MA Senate Committee, Trial Court reports flag right to counsel issues in fees/fines cases
11/17/2016, Report, Incarceration for Fees/Fines (incomplete)
A November 2016 report by the Massachusetts Senate Post Audit and Oversight Committee, Fine Time Massachusetts: Judges, Poor People, and Debtors’ Prison in the 21st Century, observes that
In only 46% of our sample of 105 fine time cases did a defendant have what appeared to be the conventional assistance of an attorney. Even assuming that some number of additional defendants waived counsel while some others received a few minutes of advocacy from a duty lawyer who happened to be in the courthouse, it appears that Massachusetts trial court judges follow no consistent policy with respect to offering defendants legal representation in the face of possible fine time.
It then says this is puzzling in the wake of a 1990 case from the Massachusetts Supreme Judicial Court called Commonwealth v. Gomes that relied on Argersinger (the U.S. Supreme Court case about the right to counsel in criminal misdemeanor cases) to find a right to counsel prior to incarceration for failing to pay a fine. The report notes that Argersinger dealt with a situation quite different from a fine-based incarceration, but that "these differences did not stop the SJC from invoking Argersinger to support a finding that Gomes had a constitutional right to counsel.” The report then acknowledges the confusion of the law around the right to counsel in fees/fines cases, and urges the legislature to take action:
Ideally, a federal or state appellate court will resolve the various uncertainties surrounding the right to counsel in situations involving monetary exactions. But such a court needs an appropriate case to review. This could be a long time coming. The hearing in which a trial judge metes out fine time may last no more than a minute or two, during which the defendant may well be without legal counsel (thus raising the constitutional issue). No separate date is set for sentencing and no stays are issued pending appeal. The defendant goes directly from courtroom to jail, still without a lawyer to resist the loss of liberty before it’s all lost. Fast- moving situations like these are sources of frustration to the legal profession, in that a constitutional violation may arise that is capable of repetition even as it evades review. Members of the Legislature operate under no such constraints. We may have constituents who should be formally evaluated for indigency before coming before the court on financial obligations and who, if found indigent, should be offered counsel. If we’re concerned about this, we can address the situation through legislation.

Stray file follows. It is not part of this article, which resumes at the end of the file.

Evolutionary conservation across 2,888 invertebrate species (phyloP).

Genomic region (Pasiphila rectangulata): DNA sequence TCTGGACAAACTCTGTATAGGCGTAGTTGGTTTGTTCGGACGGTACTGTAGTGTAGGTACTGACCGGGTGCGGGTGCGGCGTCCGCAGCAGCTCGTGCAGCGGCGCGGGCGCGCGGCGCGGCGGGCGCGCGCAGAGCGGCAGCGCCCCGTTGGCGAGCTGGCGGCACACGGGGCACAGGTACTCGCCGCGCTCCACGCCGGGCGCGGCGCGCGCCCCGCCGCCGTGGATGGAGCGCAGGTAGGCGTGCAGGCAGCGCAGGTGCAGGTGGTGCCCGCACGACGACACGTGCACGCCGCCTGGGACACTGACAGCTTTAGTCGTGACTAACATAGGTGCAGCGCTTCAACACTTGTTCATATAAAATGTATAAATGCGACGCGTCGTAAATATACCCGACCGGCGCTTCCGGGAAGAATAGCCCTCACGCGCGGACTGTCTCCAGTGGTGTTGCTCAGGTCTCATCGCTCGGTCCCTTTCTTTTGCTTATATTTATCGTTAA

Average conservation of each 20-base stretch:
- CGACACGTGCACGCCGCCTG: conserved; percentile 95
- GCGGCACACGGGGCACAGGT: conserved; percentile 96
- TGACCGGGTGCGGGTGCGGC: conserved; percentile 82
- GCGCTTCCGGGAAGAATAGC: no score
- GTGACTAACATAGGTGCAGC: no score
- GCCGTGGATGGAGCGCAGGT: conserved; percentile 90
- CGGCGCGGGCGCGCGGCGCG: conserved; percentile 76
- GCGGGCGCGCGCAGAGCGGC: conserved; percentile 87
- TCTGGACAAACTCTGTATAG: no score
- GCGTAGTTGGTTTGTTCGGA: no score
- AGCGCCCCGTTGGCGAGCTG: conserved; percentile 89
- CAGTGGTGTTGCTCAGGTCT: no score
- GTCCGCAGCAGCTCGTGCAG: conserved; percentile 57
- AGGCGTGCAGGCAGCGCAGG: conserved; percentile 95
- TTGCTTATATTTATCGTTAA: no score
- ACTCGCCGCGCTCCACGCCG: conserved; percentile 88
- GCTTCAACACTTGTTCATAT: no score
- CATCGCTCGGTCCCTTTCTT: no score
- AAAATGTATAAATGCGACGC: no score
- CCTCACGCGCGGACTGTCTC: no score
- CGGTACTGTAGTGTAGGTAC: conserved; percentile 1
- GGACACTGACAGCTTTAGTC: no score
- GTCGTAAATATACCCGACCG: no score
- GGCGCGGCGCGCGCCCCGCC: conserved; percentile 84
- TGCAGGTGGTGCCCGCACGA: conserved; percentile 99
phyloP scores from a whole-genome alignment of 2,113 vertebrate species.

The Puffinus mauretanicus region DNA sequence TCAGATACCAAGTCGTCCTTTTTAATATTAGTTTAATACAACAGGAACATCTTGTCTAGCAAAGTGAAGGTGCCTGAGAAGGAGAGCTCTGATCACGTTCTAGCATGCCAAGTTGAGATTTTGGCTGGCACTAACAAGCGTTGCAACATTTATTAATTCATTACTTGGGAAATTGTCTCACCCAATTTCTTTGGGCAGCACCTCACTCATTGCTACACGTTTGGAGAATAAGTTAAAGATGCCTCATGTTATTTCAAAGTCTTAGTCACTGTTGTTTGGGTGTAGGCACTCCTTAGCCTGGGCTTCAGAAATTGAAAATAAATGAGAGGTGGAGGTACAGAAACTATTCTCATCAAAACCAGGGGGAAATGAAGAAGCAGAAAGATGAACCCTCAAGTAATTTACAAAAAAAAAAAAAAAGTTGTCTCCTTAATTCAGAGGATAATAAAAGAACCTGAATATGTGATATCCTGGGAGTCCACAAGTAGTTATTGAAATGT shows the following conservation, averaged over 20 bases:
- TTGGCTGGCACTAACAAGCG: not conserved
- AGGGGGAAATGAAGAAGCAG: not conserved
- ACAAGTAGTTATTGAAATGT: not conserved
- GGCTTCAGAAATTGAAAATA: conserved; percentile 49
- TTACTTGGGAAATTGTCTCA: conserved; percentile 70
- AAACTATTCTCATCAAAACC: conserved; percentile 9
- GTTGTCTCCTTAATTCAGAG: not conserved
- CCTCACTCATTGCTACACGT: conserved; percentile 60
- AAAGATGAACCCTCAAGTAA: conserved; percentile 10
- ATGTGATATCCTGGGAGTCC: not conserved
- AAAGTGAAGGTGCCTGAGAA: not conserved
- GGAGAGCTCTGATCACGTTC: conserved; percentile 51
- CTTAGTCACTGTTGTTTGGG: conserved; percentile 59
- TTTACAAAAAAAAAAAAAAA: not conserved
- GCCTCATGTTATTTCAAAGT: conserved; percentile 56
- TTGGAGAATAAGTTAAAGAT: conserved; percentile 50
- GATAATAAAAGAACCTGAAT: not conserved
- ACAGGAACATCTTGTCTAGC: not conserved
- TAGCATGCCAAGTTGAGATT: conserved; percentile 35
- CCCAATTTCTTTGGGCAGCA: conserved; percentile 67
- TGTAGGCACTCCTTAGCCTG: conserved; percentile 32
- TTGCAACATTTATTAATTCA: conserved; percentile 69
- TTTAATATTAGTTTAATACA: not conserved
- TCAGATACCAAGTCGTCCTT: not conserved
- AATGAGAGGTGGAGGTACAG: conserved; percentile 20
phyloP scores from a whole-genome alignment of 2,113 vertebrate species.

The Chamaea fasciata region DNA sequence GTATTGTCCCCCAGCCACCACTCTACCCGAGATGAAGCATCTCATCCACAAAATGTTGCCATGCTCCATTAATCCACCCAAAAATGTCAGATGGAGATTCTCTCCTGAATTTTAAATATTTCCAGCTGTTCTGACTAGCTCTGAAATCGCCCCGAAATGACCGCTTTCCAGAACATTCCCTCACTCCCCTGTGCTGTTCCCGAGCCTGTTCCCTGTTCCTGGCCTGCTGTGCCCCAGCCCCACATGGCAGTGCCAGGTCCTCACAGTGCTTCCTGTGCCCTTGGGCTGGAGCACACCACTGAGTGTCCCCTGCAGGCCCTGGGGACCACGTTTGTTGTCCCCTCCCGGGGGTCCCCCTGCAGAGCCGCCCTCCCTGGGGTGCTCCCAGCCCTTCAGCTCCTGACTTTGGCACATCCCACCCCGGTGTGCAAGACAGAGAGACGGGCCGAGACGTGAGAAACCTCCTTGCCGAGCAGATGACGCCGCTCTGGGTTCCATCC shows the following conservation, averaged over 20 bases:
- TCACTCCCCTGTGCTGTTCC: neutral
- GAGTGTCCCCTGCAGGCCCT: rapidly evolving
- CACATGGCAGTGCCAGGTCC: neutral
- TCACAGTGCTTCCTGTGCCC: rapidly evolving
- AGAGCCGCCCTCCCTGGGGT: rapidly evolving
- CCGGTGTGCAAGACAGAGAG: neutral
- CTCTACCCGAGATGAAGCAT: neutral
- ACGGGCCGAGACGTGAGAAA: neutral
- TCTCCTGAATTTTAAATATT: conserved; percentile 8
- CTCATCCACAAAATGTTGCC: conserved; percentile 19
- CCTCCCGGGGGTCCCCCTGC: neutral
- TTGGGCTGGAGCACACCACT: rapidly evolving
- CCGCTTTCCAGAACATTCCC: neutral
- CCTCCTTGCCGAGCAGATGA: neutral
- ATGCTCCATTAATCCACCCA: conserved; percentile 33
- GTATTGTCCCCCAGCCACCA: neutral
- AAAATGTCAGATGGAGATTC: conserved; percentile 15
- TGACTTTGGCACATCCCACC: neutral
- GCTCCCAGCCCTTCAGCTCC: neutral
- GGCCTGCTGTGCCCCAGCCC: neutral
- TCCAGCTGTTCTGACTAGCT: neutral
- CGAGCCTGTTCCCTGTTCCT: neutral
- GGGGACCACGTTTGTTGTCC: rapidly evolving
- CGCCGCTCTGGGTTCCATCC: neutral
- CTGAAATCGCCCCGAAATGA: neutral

Also in November 2016, a MA Trial Court Fees and Fines Working Group put out a report "recommends a policy be adopted requiring judges to appoint counsel to represent an indigent person in a proceeding for the enforcement of fees and fines related to criminal cases whenever incarceration is a possibility."